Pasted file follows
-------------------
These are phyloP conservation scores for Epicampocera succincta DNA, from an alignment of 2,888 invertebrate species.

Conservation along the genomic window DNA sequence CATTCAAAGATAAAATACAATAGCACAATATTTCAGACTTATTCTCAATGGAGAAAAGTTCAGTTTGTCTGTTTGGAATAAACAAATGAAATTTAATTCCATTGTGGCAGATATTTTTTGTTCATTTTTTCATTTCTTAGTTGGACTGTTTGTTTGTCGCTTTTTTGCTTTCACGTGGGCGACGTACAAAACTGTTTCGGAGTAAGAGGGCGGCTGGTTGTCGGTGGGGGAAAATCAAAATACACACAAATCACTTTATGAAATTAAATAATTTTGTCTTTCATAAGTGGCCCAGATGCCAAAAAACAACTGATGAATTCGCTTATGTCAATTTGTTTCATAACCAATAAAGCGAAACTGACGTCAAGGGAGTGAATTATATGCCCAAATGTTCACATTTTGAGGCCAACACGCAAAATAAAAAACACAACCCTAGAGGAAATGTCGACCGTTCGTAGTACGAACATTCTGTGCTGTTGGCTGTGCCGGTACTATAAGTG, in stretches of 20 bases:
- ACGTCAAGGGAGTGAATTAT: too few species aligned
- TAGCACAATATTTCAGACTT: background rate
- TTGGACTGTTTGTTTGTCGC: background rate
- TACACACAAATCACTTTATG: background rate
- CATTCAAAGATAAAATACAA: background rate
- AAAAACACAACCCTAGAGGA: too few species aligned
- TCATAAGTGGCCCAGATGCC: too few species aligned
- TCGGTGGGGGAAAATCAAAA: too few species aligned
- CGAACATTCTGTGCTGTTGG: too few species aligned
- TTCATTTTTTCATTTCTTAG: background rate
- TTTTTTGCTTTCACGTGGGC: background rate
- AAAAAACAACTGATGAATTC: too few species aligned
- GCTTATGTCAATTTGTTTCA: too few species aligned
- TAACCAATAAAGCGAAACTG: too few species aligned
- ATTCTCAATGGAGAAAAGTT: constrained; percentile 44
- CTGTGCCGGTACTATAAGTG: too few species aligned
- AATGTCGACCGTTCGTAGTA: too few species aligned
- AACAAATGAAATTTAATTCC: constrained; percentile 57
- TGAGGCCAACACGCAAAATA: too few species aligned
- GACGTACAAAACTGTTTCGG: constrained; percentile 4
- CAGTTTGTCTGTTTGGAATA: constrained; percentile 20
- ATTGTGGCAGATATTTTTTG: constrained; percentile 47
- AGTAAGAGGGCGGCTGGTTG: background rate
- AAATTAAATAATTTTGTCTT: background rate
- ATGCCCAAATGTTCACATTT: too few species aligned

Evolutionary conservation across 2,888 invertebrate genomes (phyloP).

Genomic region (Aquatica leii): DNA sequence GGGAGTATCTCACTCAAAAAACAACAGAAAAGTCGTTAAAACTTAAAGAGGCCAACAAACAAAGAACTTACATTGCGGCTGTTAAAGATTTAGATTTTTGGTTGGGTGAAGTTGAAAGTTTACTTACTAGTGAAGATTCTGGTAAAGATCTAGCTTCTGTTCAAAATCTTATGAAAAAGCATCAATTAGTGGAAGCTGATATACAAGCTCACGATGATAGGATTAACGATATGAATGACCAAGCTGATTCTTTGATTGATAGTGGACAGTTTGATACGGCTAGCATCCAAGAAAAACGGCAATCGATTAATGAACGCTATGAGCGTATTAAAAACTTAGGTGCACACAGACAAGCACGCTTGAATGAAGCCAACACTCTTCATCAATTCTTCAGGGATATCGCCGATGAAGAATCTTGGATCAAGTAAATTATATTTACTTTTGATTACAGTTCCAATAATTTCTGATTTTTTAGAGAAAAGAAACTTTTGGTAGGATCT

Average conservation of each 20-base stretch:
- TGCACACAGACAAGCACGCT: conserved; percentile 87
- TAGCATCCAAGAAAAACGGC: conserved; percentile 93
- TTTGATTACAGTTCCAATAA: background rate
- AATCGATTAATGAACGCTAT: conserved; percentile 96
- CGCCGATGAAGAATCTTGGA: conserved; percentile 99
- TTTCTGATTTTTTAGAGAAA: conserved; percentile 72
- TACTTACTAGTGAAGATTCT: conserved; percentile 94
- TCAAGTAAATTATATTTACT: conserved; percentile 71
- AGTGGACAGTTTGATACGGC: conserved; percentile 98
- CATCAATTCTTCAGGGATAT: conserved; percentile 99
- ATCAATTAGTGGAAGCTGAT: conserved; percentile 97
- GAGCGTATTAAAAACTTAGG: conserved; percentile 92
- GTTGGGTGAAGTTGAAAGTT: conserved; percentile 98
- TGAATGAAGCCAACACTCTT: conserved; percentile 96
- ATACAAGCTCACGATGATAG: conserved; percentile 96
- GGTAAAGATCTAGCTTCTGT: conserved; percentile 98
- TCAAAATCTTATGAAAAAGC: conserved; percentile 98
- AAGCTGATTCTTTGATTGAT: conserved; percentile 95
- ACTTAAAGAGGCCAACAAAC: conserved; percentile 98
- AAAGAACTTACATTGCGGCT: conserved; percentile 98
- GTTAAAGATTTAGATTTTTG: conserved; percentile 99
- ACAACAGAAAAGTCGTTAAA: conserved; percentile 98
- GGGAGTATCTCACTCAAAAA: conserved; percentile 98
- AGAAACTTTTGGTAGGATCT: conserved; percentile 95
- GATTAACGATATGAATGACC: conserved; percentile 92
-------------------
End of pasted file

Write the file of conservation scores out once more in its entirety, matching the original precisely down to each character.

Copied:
These are phyloP conservation scores for Epicampocera succincta DNA, from an alignment of 2,888 invertebrate species.

Conservation along the genomic window DNA sequence CATTCAAAGATAAAATACAATAGCACAATATTTCAGACTTATTCTCAATGGAGAAAAGTTCAGTTTGTCTGTTTGGAATAAACAAATGAAATTTAATTCCATTGTGGCAGATATTTTTTGTTCATTTTTTCATTTCTTAGTTGGACTGTTTGTTTGTCGCTTTTTTGCTTTCACGTGGGCGACGTACAAAACTGTTTCGGAGTAAGAGGGCGGCTGGTTGTCGGTGGGGGAAAATCAAAATACACACAAATCACTTTATGAAATTAAATAATTTTGTCTTTCATAAGTGGCCCAGATGCCAAAAAACAACTGATGAATTCGCTTATGTCAATTTGTTTCATAACCAATAAAGCGAAACTGACGTCAAGGGAGTGAATTATATGCCCAAATGTTCACATTTTGAGGCCAACACGCAAAATAAAAAACACAACCCTAGAGGAAATGTCGACCGTTCGTAGTACGAACATTCTGTGCTGTTGGCTGTGCCGGTACTATAAGTG, in stretches of 20 bases:
- ACGTCAAGGGAGTGAATTAT: too few species aligned
- TAGCACAATATTTCAGACTT: background rate
- TTGGACTGTTTGTTTGTCGC: background rate
- TACACACAAATCACTTTATG: background rate
- CATTCAAAGATAAAATACAA: background rate
- AAAAACACAACCCTAGAGGA: too few species aligned
- TCATAAGTGGCCCAGATGCC: too few species aligned
- TCGGTGGGGGAAAATCAAAA: too few species aligned
- CGAACATTCTGTGCTGTTGG: too few species aligned
- TTCATTTTTTCATTTCTTAG: background rate
- TTTTTTGCTTTCACGTGGGC: background rate
- AAAAAACAACTGATGAATTC: too few species aligned
- GCTTATGTCAATTTGTTTCA: too few species aligned
- TAACCAATAAAGCGAAACTG: too few species aligned
- ATTCTCAATGGAGAAAAGTT: constrained; percentile 44
- CTGTGCCGGTACTATAAGTG: too few species aligned
- AATGTCGACCGTTCGTAGTA: too few species aligned
- AACAAATGAAATTTAATTCC: constrained; percentile 57
- TGAGGCCAACACGCAAAATA: too few species aligned
- GACGTACAAAACTGTTTCGG: constrained; percentile 4
- CAGTTTGTCTGTTTGGAATA: constrained; percentile 20
- ATTGTGGCAGATATTTTTTG: constrained; percentile 47
- AGTAAGAGGGCGGCTGGTTG: background rate
- AAATTAAATAATTTTGTCTT: background rate
- ATGCCCAAATGTTCACATTT: too few species aligned

Evolutionary conservation across 2,888 invertebrate genomes (phyloP).

Genomic region (Aquatica leii): DNA sequence GGGAGTATCTCACTCAAAAAACAACAGAAAAGTCGTTAAAACTTAAAGAGGCCAACAAACAAAGAACTTACATTGCGGCTGTTAAAGATTTAGATTTTTGGTTGGGTGAAGTTGAAAGTTTACTTACTAGTGAAGATTCTGGTAAAGATCTAGCTTCTGTTCAAAATCTTATGAAAAAGCATCAATTAGTGGAAGCTGATATACAAGCTCACGATGATAGGATTAACGATATGAATGACCAAGCTGATTCTTTGATTGATAGTGGACAGTTTGATACGGCTAGCATCCAAGAAAAACGGCAATCGATTAATGAACGCTATGAGCGTATTAAAAACTTAGGTGCACACAGACAAGCACGCTTGAATGAAGCCAACACTCTTCATCAATTCTTCAGGGATATCGCCGATGAAGAATCTTGGATCAAGTAAATTATATTTACTTTTGATTACAGTTCCAATAATTTCTGATTTTTTAGAGAAAAGAAACTTTTGGTAGGATCT

Average conservation of each 20-base stretch:
- TGCACACAGACAAGCACGCT: conserved; percentile 87
- TAGCATCCAAGAAAAACGGC: conserved; percentile 93
- TTTGATTACAGTTCCAATAA: background rate
- AATCGATTAATGAACGCTAT: conserved; percentile 96
- CGCCGATGAAGAATCTTGGA: conserved; percentile 99
- TTTCTGATTTTTTAGAGAAA: conserved; percentile 72
- TACTTACTAGTGAAGATTCT: conserved; percentile 94
- TCAAGTAAATTATATTTACT: conserved; percentile 71
- AGTGGACAGTTTGATACGGC: conserved; percentile 98
- CATCAATTCTTCAGGGATAT: conserved; percentile 99
- ATCAATTAGTGGAAGCTGAT: conserved; percentile 97
- GAGCGTATTAAAAACTTAGG: conserved; percentile 92
- GTTGGGTGAAGTTGAAAGTT: conserved; percentile 98
- TGAATGAAGCCAACACTCTT: conserved; percentile 96
- ATACAAGCTCACGATGATAG: conserved; percentile 96
- GGTAAAGATCTAGCTTCTGT: conserved; percentile 98
- TCAAAATCTTATGAAAAAGC: conserved; percentile 98
- AAGCTGATTCTTTGATTGAT: conserved; percentile 95
- ACTTAAAGAGGCCAACAAAC: conserved; percentile 98
- AAAGAACTTACATTGCGGCT: conserved; percentile 98
- GTTAAAGATTTAGATTTTTG: conserved; percentile 99
- ACAACAGAAAAGTCGTTAAA: conserved; percentile 98
- GGGAGTATCTCACTCAAAAA: conserved; percentile 98
- AGAAACTTTTGGTAGGATCT: conserved; percentile 95
- GATTAACGATATGAATGACC: conserved; percentile 92